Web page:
Do not conform to the pattern of this world, but be transformed by the renewing of your mind. Then you will be able to test and approve what God’s will is—his good, pleasing and perfect will.
How do you make decisions? Do you make a list (and check it twice)? Do you go with your gut feel?
Whether you’re impulsive or extremely cautious, we all lean into our emotions to some extent when making decisions. This is not a bad thing. Our emotions help us quickly make sense of our world. The issue arises when our emotions drive us toward certain options without us truly considering what is beneficial for us.
When we are faced with a decision to make, our emotions will guide us to the information that it feels are relevant. How does it do so? Well, it highlights memories from past events that seem similar to the current event. It gives us a sense of, “If this happened before, it will likely happen again.”
Bec and I are adoptive parents, and as part of the adoption training we received, we were told this amazing (and very sad) fact: many adoptees take a long time to warm up to their adoptive mums. Why? Because at an emotional level some adoptees have equated women with abandonment. They are no longer with their birth mum. If they were in foster care, they are no longer with their foster mum. This series of events are locked into their emotions, so it is hard for them to build a trusting relationship with their adoptive mum due to the swirling emotions that are pinging for them.
I have heard that there are adult adoptees who know and constantly have to be mindful of this sense that people will abandon them. Their past experiences are locked into their emotions, and these emotions can greatly influence how they build relationships.
One thing that I have learnt through this is that our gut feels are locked into our past experiences, and might not be aligned with our preferred future. Our gut feelings are based on the memories we have of past experiences. They are not based on our values or our intentions. Should your past memories go against your values and intentions, you will have to slow down to realise where your gut feel is coming from.
I have learnt that I need to renew my mind to be able to choose wisely, Romans 12:2 tells us. Sometimes I have to break the patterns of my past in order that I can choose to live in a different way.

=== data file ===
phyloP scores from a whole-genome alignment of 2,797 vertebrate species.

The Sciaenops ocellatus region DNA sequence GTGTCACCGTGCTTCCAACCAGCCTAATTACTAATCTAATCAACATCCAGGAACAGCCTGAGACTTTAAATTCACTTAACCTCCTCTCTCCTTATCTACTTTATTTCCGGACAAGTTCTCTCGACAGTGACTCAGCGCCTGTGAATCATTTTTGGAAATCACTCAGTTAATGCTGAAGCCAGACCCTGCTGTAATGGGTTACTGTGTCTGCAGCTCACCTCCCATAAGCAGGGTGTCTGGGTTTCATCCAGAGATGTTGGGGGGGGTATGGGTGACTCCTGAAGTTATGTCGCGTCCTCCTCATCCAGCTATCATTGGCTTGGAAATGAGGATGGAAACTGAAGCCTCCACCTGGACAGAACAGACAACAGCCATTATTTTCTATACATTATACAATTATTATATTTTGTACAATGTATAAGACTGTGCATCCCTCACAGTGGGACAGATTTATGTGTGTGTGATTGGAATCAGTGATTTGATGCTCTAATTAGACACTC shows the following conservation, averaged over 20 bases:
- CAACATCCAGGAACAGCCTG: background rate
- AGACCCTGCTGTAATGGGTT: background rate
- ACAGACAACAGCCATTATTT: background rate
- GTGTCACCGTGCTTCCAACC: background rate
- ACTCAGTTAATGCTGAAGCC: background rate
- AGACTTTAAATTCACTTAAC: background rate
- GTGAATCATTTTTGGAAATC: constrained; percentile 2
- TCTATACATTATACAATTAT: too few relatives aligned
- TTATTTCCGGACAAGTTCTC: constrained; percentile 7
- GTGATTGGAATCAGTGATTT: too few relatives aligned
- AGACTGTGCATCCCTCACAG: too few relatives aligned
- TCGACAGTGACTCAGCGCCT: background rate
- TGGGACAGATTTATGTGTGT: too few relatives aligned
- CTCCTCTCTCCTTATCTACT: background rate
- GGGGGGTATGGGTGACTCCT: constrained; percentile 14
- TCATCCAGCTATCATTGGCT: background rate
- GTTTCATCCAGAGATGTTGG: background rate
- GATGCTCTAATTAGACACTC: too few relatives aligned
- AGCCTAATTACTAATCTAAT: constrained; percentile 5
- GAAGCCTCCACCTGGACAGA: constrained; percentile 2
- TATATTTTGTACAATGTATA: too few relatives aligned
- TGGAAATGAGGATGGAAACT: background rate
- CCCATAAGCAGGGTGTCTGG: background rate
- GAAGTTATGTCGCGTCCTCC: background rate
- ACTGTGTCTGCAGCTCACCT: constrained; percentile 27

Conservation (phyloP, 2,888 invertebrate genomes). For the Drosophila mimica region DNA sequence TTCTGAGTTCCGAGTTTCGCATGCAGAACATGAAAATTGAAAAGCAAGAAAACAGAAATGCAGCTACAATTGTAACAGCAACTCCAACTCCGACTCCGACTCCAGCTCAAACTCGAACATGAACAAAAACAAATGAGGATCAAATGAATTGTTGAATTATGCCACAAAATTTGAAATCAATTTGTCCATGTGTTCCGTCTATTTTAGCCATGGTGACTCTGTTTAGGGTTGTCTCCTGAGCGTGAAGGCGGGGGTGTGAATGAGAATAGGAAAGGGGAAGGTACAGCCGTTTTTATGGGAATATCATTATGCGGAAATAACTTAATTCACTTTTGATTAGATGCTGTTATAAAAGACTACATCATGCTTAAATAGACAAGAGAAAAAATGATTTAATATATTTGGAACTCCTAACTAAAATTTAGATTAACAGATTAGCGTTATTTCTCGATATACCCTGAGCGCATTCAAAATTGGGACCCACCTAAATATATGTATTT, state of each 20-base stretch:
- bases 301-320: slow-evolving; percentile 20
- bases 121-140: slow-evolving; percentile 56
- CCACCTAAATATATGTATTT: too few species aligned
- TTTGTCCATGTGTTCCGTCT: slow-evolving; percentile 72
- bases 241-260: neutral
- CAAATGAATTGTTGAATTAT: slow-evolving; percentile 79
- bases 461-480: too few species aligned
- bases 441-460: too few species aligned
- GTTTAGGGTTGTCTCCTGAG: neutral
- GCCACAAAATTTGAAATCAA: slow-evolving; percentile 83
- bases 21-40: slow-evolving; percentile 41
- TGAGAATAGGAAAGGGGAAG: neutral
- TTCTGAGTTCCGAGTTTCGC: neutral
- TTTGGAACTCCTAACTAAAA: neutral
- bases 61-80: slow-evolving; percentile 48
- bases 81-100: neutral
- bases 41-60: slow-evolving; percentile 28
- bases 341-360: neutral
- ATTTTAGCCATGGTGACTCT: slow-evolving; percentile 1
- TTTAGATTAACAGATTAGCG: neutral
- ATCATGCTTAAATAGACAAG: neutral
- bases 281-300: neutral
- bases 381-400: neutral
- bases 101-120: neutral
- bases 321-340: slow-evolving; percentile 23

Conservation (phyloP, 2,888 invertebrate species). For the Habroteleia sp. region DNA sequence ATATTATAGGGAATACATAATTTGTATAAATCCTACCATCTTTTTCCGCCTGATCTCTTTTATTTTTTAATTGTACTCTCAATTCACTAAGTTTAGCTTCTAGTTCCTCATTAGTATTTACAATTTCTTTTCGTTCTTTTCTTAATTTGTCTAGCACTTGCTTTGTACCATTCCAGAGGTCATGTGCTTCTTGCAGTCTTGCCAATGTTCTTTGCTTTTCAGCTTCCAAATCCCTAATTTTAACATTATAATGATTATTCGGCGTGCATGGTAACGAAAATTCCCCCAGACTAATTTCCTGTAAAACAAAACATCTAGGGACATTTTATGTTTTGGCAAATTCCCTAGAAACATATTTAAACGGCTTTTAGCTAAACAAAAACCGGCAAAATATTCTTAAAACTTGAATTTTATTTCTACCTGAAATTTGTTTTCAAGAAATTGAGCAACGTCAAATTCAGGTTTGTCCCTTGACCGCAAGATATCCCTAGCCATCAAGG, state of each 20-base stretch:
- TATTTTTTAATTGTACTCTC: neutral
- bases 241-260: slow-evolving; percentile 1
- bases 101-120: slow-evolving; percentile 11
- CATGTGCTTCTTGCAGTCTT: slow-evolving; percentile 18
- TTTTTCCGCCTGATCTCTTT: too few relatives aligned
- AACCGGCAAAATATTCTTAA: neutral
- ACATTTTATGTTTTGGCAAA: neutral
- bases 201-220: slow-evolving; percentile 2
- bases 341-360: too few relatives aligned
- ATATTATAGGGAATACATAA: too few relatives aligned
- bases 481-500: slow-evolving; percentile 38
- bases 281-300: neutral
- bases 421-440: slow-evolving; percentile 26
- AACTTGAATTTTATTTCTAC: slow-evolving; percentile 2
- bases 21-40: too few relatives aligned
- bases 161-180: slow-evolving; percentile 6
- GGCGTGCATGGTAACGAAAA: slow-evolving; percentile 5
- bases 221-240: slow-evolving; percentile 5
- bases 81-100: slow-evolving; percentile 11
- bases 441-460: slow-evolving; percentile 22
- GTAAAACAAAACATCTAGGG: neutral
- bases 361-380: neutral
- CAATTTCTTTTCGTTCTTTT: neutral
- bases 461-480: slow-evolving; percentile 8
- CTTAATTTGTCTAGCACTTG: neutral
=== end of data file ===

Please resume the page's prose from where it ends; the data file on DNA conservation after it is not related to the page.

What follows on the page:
Recently I received what is called “schema therapy” from my psychologist. I see a psychologist preventatively, ensuring that I get to do what I do for the long haul. One of the schemas (or thought patterns) I uncovered was that of “punitiveness”. Basically when someone does something “wrong” in my eyes, I become very agitated and demand that they see the folly of their ways and make restitution for their wrong. In other words I become a very hard person.
When I was made aware of this, it took me a long time to be able to see this at work in “real time”. Something would happen that I didn’t like or agree with, and I would snap into a response that in the moment (and often after the moment!) I would think is completely valid. However, upon examination and reflection, my reaction often didn’t bring about the outcome I was working for. I needed to learn a softer approach. And guess what? It felt completely unnatural to me. It still does. I’m still working on breaking this pattern, and by God’s grace I think I’m getting better at it.
So do you want to make better decisions? Take the time to reflect on what are some of the instant reactions you have. What are driving those reactions? Why do you have those gut feels? What memories are being called up for you in that moment?
From there, come back to the word of God to renew your mind. I’m choosing to act with kindness and humility, in line with what the Bible teaches me, rather than with anger and pride. I choose to do this before the event rather than rely on my gut feel.
I hope this helps you. If you would like to chat more about this topic feel free to get in touch with me!
Note: I am not a professional psychologist. Rather I have done a fair bit of academic study in the social sciences, and have been informed by my experience as an adoptive father. What is written here does not take the place of professional help.